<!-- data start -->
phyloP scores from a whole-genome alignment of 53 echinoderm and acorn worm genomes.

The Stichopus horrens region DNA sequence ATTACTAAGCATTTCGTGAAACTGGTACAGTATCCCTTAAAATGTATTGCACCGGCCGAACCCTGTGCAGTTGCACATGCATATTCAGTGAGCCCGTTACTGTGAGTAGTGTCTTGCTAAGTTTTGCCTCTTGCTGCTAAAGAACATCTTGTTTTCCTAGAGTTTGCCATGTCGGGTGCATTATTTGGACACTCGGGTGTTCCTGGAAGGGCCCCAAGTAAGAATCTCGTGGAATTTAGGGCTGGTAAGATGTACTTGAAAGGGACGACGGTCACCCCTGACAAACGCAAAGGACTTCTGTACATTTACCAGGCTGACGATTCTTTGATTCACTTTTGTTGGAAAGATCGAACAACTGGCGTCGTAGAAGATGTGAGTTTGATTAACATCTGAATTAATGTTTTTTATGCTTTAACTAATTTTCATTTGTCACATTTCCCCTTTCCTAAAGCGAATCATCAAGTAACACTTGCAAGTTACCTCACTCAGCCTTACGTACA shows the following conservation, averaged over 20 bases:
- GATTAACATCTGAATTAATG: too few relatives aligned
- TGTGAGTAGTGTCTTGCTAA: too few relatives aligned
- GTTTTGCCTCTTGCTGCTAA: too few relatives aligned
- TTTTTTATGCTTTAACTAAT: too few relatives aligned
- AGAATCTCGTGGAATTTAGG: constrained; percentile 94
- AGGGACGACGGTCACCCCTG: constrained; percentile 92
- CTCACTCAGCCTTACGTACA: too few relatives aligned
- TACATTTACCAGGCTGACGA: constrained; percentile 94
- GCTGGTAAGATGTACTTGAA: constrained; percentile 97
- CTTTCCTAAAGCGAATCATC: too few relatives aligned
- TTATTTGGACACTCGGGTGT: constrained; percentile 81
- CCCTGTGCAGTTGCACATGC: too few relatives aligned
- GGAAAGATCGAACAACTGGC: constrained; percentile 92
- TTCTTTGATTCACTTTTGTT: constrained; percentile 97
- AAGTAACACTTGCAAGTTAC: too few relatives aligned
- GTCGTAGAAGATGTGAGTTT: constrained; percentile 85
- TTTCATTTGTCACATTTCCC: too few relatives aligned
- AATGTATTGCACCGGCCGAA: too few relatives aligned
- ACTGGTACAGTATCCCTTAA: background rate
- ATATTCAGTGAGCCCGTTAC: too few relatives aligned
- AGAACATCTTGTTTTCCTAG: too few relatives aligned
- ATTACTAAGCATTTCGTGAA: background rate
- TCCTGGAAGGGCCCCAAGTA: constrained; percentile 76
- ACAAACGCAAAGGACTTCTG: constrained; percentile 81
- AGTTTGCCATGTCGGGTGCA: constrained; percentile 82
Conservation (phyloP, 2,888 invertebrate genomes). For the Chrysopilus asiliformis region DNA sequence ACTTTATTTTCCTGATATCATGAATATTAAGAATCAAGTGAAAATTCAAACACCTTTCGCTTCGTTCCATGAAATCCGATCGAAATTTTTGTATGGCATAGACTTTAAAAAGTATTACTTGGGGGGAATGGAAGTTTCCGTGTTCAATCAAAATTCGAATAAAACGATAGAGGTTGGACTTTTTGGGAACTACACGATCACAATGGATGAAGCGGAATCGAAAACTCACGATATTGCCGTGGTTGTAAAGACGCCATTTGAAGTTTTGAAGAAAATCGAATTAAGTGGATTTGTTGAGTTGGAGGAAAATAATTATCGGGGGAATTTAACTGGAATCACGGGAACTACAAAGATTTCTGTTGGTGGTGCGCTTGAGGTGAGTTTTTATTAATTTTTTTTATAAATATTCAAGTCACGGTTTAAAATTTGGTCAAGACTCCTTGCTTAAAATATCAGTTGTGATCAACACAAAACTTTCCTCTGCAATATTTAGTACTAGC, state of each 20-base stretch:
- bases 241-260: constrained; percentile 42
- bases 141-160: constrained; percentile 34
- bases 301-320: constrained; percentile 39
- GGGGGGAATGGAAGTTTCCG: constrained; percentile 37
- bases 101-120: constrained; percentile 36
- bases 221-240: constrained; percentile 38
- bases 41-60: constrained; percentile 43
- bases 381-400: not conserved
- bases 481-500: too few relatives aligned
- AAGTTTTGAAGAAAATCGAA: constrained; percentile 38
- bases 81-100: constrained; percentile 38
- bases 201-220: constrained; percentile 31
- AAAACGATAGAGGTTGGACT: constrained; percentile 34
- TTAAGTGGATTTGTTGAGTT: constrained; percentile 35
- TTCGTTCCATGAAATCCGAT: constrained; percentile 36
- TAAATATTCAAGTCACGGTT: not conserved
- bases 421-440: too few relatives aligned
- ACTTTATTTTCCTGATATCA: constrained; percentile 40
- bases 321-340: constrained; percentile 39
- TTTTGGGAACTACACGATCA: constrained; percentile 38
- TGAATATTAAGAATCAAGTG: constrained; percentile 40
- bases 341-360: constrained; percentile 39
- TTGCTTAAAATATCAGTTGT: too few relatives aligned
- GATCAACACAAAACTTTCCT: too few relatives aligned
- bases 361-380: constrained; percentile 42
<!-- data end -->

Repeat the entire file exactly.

phyloP scores from a whole-genome alignment of 53 echinoderm and acorn worm genomes.

The Stichopus horrens region DNA sequence ATTACTAAGCATTTCGTGAAACTGGTACAGTATCCCTTAAAATGTATTGCACCGGCCGAACCCTGTGCAGTTGCACATGCATATTCAGTGAGCCCGTTACTGTGAGTAGTGTCTTGCTAAGTTTTGCCTCTTGCTGCTAAAGAACATCTTGTTTTCCTAGAGTTTGCCATGTCGGGTGCATTATTTGGACACTCGGGTGTTCCTGGAAGGGCCCCAAGTAAGAATCTCGTGGAATTTAGGGCTGGTAAGATGTACTTGAAAGGGACGACGGTCACCCCTGACAAACGCAAAGGACTTCTGTACATTTACCAGGCTGACGATTCTTTGATTCACTTTTGTTGGAAAGATCGAACAACTGGCGTCGTAGAAGATGTGAGTTTGATTAACATCTGAATTAATGTTTTTTATGCTTTAACTAATTTTCATTTGTCACATTTCCCCTTTCCTAAAGCGAATCATCAAGTAACACTTGCAAGTTACCTCACTCAGCCTTACGTACA shows the following conservation, averaged over 20 bases:
- GATTAACATCTGAATTAATG: too few relatives aligned
- TGTGAGTAGTGTCTTGCTAA: too few relatives aligned
- GTTTTGCCTCTTGCTGCTAA: too few relatives aligned
- TTTTTTATGCTTTAACTAAT: too few relatives aligned
- AGAATCTCGTGGAATTTAGG: constrained; percentile 94
- AGGGACGACGGTCACCCCTG: constrained; percentile 92
- CTCACTCAGCCTTACGTACA: too few relatives aligned
- TACATTTACCAGGCTGACGA: constrained; percentile 94
- GCTGGTAAGATGTACTTGAA: constrained; percentile 97
- CTTTCCTAAAGCGAATCATC: too few relatives aligned
- TTATTTGGACACTCGGGTGT: constrained; percentile 81
- CCCTGTGCAGTTGCACATGC: too few relatives aligned
- GGAAAGATCGAACAACTGGC: constrained; percentile 92
- TTCTTTGATTCACTTTTGTT: constrained; percentile 97
- AAGTAACACTTGCAAGTTAC: too few relatives aligned
- GTCGTAGAAGATGTGAGTTT: constrained; percentile 85
- TTTCATTTGTCACATTTCCC: too few relatives aligned
- AATGTATTGCACCGGCCGAA: too few relatives aligned
- ACTGGTACAGTATCCCTTAA: background rate
- ATATTCAGTGAGCCCGTTAC: too few relatives aligned
- AGAACATCTTGTTTTCCTAG: too few relatives aligned
- ATTACTAAGCATTTCGTGAA: background rate
- TCCTGGAAGGGCCCCAAGTA: constrained; percentile 76
- ACAAACGCAAAGGACTTCTG: constrained; percentile 81
- AGTTTGCCATGTCGGGTGCA: constrained; percentile 82
Conservation (phyloP, 2,888 invertebrate genomes). For the Chrysopilus asiliformis region DNA sequence ACTTTATTTTCCTGATATCATGAATATTAAGAATCAAGTGAAAATTCAAACACCTTTCGCTTCGTTCCATGAAATCCGATCGAAATTTTTGTATGGCATAGACTTTAAAAAGTATTACTTGGGGGGAATGGAAGTTTCCGTGTTCAATCAAAATTCGAATAAAACGATAGAGGTTGGACTTTTTGGGAACTACACGATCACAATGGATGAAGCGGAATCGAAAACTCACGATATTGCCGTGGTTGTAAAGACGCCATTTGAAGTTTTGAAGAAAATCGAATTAAGTGGATTTGTTGAGTTGGAGGAAAATAATTATCGGGGGAATTTAACTGGAATCACGGGAACTACAAAGATTTCTGTTGGTGGTGCGCTTGAGGTGAGTTTTTATTAATTTTTTTTATAAATATTCAAGTCACGGTTTAAAATTTGGTCAAGACTCCTTGCTTAAAATATCAGTTGTGATCAACACAAAACTTTCCTCTGCAATATTTAGTACTAGC, state of each 20-base stretch:
- bases 241-260: constrained; percentile 42
- bases 141-160: constrained; percentile 34
- bases 301-320: constrained; percentile 39
- GGGGGGAATGGAAGTTTCCG: constrained; percentile 37
- bases 101-120: constrained; percentile 36
- bases 221-240: constrained; percentile 38
- bases 41-60: constrained; percentile 43
- bases 381-400: not conserved
- bases 481-500: too few relatives aligned
- AAGTTTTGAAGAAAATCGAA: constrained; percentile 38
- bases 81-100: constrained; percentile 38
- bases 201-220: constrained; percentile 31
- AAAACGATAGAGGTTGGACT: constrained; percentile 34
- TTAAGTGGATTTGTTGAGTT: constrained; percentile 35
- TTCGTTCCATGAAATCCGAT: constrained; percentile 36
- TAAATATTCAAGTCACGGTT: not conserved
- bases 421-440: too few relatives aligned
- ACTTTATTTTCCTGATATCA: constrained; percentile 40
- bases 321-340: constrained; percentile 39
- TTTTGGGAACTACACGATCA: constrained; percentile 38
- TGAATATTAAGAATCAAGTG: constrained; percentile 40
- bases 341-360: constrained; percentile 39
- TTGCTTAAAATATCAGTTGT: too few relatives aligned
- GATCAACACAAAACTTTCCT: too few relatives aligned
- bases 361-380: constrained; percentile 42